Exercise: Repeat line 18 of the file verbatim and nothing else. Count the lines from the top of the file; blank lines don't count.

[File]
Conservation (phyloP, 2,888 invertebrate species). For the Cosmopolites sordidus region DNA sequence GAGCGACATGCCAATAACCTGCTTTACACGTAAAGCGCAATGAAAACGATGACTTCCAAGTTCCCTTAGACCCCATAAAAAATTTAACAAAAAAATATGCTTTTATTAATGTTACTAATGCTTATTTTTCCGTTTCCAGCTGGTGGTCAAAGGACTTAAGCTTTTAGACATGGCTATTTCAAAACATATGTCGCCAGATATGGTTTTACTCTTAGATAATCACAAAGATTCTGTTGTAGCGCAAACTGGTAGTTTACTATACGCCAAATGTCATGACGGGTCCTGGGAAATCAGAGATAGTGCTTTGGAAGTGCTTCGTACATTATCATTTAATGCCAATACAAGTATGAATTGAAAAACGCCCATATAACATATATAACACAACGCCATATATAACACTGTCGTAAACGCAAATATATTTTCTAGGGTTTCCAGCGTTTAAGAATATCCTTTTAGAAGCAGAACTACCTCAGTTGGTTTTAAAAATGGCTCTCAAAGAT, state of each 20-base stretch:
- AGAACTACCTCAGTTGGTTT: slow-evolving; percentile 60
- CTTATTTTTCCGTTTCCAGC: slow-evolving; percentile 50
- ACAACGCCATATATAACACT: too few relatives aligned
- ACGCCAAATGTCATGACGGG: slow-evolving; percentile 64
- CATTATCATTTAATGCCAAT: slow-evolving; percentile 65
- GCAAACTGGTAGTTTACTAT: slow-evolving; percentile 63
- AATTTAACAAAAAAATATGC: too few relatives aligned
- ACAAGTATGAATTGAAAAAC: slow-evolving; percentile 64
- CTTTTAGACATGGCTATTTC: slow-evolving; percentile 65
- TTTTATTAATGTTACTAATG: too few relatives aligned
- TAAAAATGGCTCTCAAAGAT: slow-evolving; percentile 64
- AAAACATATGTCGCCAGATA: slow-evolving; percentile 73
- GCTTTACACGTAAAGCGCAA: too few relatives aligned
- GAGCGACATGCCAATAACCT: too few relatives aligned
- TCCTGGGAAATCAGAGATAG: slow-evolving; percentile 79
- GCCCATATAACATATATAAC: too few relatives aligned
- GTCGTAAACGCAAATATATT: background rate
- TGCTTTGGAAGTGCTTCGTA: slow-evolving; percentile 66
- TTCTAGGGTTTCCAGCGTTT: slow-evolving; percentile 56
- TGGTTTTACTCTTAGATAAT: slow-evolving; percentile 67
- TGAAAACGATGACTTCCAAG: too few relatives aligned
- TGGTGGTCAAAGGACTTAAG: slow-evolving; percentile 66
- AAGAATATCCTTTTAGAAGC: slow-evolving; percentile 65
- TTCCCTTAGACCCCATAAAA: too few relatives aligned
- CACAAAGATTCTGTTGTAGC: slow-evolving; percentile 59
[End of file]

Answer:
- GTCGTAAACGCAAATATATT: background rate